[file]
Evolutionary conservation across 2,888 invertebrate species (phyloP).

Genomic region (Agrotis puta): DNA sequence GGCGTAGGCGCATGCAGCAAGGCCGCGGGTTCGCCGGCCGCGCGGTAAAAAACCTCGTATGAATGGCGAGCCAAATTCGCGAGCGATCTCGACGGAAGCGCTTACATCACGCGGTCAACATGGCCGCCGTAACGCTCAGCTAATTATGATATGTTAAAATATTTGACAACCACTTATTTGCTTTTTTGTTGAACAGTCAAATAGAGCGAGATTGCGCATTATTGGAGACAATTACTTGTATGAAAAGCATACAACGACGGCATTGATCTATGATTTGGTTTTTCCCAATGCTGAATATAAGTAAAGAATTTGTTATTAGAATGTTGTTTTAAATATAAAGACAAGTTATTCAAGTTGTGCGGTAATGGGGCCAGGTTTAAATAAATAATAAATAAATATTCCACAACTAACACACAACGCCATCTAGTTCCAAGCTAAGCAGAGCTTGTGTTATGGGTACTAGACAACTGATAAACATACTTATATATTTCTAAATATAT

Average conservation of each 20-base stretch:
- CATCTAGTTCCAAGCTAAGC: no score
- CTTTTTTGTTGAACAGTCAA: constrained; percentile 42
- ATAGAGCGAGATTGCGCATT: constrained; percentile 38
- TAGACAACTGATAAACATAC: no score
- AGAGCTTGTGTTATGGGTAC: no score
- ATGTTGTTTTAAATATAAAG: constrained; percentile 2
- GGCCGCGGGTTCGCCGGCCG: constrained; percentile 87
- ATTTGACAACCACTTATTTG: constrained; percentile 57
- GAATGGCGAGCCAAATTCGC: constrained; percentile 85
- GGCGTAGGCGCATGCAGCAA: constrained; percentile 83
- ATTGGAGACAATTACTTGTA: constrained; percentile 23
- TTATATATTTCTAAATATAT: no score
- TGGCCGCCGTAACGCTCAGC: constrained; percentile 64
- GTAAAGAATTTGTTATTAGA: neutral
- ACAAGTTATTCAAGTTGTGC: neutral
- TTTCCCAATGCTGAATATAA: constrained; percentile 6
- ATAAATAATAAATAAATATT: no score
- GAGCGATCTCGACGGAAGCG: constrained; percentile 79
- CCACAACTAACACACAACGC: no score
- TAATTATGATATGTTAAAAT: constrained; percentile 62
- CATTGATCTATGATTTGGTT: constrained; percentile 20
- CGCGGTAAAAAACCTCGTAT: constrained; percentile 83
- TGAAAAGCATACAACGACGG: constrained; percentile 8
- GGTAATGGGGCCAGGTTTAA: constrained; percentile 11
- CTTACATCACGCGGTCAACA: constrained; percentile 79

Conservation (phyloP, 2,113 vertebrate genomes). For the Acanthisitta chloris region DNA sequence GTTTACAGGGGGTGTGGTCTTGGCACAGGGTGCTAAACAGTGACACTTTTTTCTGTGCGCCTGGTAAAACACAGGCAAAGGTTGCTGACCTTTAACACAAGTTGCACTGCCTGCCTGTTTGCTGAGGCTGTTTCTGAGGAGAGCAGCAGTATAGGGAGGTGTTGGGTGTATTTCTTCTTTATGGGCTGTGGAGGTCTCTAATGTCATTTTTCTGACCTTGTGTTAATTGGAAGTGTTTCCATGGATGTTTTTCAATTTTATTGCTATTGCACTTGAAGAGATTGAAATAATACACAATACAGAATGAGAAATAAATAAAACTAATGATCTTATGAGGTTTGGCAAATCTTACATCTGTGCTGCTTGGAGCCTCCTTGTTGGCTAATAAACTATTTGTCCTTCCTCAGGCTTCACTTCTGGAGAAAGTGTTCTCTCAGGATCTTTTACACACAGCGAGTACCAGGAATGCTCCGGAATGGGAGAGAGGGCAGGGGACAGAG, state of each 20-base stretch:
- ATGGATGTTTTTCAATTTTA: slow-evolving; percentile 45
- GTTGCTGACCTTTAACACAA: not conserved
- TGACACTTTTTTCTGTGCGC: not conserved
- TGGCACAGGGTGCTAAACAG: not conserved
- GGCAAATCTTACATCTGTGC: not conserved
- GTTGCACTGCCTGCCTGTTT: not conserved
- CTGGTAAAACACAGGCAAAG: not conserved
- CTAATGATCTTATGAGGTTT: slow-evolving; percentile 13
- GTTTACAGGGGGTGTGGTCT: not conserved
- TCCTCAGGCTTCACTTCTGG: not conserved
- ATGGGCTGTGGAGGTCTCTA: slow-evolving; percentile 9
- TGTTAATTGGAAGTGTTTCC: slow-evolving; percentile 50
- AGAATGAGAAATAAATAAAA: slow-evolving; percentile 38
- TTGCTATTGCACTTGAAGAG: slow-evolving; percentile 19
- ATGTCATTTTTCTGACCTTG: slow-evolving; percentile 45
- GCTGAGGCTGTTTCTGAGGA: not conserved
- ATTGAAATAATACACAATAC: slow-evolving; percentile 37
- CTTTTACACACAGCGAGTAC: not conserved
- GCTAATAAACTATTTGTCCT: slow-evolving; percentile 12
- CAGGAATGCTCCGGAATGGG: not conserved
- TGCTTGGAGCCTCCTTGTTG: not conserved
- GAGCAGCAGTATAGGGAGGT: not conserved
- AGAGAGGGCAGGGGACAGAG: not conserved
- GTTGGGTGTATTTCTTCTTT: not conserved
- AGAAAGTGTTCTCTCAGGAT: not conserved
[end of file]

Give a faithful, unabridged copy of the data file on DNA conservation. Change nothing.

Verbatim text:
Evolutionary conservation across 2,888 invertebrate species (phyloP).

Genomic region (Agrotis puta): DNA sequence GGCGTAGGCGCATGCAGCAAGGCCGCGGGTTCGCCGGCCGCGCGGTAAAAAACCTCGTATGAATGGCGAGCCAAATTCGCGAGCGATCTCGACGGAAGCGCTTACATCACGCGGTCAACATGGCCGCCGTAACGCTCAGCTAATTATGATATGTTAAAATATTTGACAACCACTTATTTGCTTTTTTGTTGAACAGTCAAATAGAGCGAGATTGCGCATTATTGGAGACAATTACTTGTATGAAAAGCATACAACGACGGCATTGATCTATGATTTGGTTTTTCCCAATGCTGAATATAAGTAAAGAATTTGTTATTAGAATGTTGTTTTAAATATAAAGACAAGTTATTCAAGTTGTGCGGTAATGGGGCCAGGTTTAAATAAATAATAAATAAATATTCCACAACTAACACACAACGCCATCTAGTTCCAAGCTAAGCAGAGCTTGTGTTATGGGTACTAGACAACTGATAAACATACTTATATATTTCTAAATATAT

Average conservation of each 20-base stretch:
- CATCTAGTTCCAAGCTAAGC: no score
- CTTTTTTGTTGAACAGTCAA: constrained; percentile 42
- ATAGAGCGAGATTGCGCATT: constrained; percentile 38
- TAGACAACTGATAAACATAC: no score
- AGAGCTTGTGTTATGGGTAC: no score
- ATGTTGTTTTAAATATAAAG: constrained; percentile 2
- GGCCGCGGGTTCGCCGGCCG: constrained; percentile 87
- ATTTGACAACCACTTATTTG: constrained; percentile 57
- GAATGGCGAGCCAAATTCGC: constrained; percentile 85
- GGCGTAGGCGCATGCAGCAA: constrained; percentile 83
- ATTGGAGACAATTACTTGTA: constrained; percentile 23
- TTATATATTTCTAAATATAT: no score
- TGGCCGCCGTAACGCTCAGC: constrained; percentile 64
- GTAAAGAATTTGTTATTAGA: neutral
- ACAAGTTATTCAAGTTGTGC: neutral
- TTTCCCAATGCTGAATATAA: constrained; percentile 6
- ATAAATAATAAATAAATATT: no score
- GAGCGATCTCGACGGAAGCG: constrained; percentile 79
- CCACAACTAACACACAACGC: no score
- TAATTATGATATGTTAAAAT: constrained; percentile 62
- CATTGATCTATGATTTGGTT: constrained; percentile 20
- CGCGGTAAAAAACCTCGTAT: constrained; percentile 83
- TGAAAAGCATACAACGACGG: constrained; percentile 8
- GGTAATGGGGCCAGGTTTAA: constrained; percentile 11
- CTTACATCACGCGGTCAACA: constrained; percentile 79

Conservation (phyloP, 2,113 vertebrate genomes). For the Acanthisitta chloris region DNA sequence GTTTACAGGGGGTGTGGTCTTGGCACAGGGTGCTAAACAGTGACACTTTTTTCTGTGCGCCTGGTAAAACACAGGCAAAGGTTGCTGACCTTTAACACAAGTTGCACTGCCTGCCTGTTTGCTGAGGCTGTTTCTGAGGAGAGCAGCAGTATAGGGAGGTGTTGGGTGTATTTCTTCTTTATGGGCTGTGGAGGTCTCTAATGTCATTTTTCTGACCTTGTGTTAATTGGAAGTGTTTCCATGGATGTTTTTCAATTTTATTGCTATTGCACTTGAAGAGATTGAAATAATACACAATACAGAATGAGAAATAAATAAAACTAATGATCTTATGAGGTTTGGCAAATCTTACATCTGTGCTGCTTGGAGCCTCCTTGTTGGCTAATAAACTATTTGTCCTTCCTCAGGCTTCACTTCTGGAGAAAGTGTTCTCTCAGGATCTTTTACACACAGCGAGTACCAGGAATGCTCCGGAATGGGAGAGAGGGCAGGGGACAGAG, state of each 20-base stretch:
- ATGGATGTTTTTCAATTTTA: slow-evolving; percentile 45
- GTTGCTGACCTTTAACACAA: not conserved
- TGACACTTTTTTCTGTGCGC: not conserved
- TGGCACAGGGTGCTAAACAG: not conserved
- GGCAAATCTTACATCTGTGC: not conserved
- GTTGCACTGCCTGCCTGTTT: not conserved
- CTGGTAAAACACAGGCAAAG: not conserved
- CTAATGATCTTATGAGGTTT: slow-evolving; percentile 13
- GTTTACAGGGGGTGTGGTCT: not conserved
- TCCTCAGGCTTCACTTCTGG: not conserved
- ATGGGCTGTGGAGGTCTCTA: slow-evolving; percentile 9
- TGTTAATTGGAAGTGTTTCC: slow-evolving; percentile 50
- AGAATGAGAAATAAATAAAA: slow-evolving; percentile 38
- TTGCTATTGCACTTGAAGAG: slow-evolving; percentile 19
- ATGTCATTTTTCTGACCTTG: slow-evolving; percentile 45
- GCTGAGGCTGTTTCTGAGGA: not conserved
- ATTGAAATAATACACAATAC: slow-evolving; percentile 37
- CTTTTACACACAGCGAGTAC: not conserved
- GCTAATAAACTATTTGTCCT: slow-evolving; percentile 12
- CAGGAATGCTCCGGAATGGG: not conserved
- TGCTTGGAGCCTCCTTGTTG: not conserved
- GAGCAGCAGTATAGGGAGGT: not conserved
- AGAGAGGGCAGGGGACAGAG: not conserved
- GTTGGGTGTATTTCTTCTTT: not conserved
- AGAAAGTGTTCTCTCAGGAT: not conserved